78 LETTERS FROM THE
away. The Count de Fronsac had great difficulty
in escaping from Paris, which he did in disguise.
We have had dreadful doings. On the 6th,
at night, a set of wretches forced themselves into
the chateau, screaming, " La tŁte de la reine! & bas
la reine! Louis ne sera plus roi—il nous faut le
Due d'Orleans—il nous donnera du pain celuild! "
M. Durepaire, one of the Gardes du Corps,
defended the Queen's door and was killed.
Others took his place and were thrown down.
" Sauvez la reine!" was the cry of the Gardes du
Corps. Madame Thibaud awoke the Queen, who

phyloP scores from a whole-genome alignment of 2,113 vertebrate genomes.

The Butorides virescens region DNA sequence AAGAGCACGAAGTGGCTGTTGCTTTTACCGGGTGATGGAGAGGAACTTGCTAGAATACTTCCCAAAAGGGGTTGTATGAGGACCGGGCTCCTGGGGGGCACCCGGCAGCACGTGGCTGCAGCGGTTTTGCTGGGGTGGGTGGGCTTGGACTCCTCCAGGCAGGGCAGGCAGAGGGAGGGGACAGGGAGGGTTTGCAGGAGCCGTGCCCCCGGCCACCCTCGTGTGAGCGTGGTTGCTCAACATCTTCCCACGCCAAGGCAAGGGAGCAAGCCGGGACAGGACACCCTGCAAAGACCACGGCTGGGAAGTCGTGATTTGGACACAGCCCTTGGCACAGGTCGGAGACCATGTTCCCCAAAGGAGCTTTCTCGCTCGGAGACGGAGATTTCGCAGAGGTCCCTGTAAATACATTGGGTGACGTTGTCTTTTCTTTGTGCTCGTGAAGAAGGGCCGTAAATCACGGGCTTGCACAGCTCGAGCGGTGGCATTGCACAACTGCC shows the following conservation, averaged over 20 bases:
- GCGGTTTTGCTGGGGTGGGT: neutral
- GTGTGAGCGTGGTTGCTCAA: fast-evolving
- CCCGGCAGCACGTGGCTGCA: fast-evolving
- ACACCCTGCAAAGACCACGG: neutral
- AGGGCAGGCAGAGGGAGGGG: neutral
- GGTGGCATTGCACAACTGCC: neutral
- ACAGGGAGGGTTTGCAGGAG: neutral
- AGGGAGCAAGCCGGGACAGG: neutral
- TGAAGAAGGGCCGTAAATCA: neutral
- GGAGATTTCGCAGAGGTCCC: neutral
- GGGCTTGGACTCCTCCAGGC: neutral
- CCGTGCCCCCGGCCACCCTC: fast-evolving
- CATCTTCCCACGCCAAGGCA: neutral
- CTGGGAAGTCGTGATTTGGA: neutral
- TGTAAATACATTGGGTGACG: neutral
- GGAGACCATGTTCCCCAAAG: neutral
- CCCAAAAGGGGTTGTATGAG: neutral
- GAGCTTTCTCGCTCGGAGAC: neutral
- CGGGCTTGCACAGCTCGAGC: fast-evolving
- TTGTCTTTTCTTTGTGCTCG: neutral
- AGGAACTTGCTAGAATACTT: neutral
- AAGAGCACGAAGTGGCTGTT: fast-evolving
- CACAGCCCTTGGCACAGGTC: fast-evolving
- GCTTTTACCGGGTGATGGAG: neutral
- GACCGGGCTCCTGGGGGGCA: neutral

threw a coverlet of the bed over her and ran into
the King's room, and soon after she was gone
her door was burst open. The King ran and
fetched his son, and all together they awaited the
event. They owed their rescue to M. de la Fayette
and the Gardes Franjaises. He insisted upon the
King taking up his abode at Paris, without which
he would not promise him safety. At one, next
day, therefore, they all went, partly escorted by the
poissardes and their bullies. They were six hours
going from Versailles to Paris. A deputation from
the Assemble Nationale waited upon the King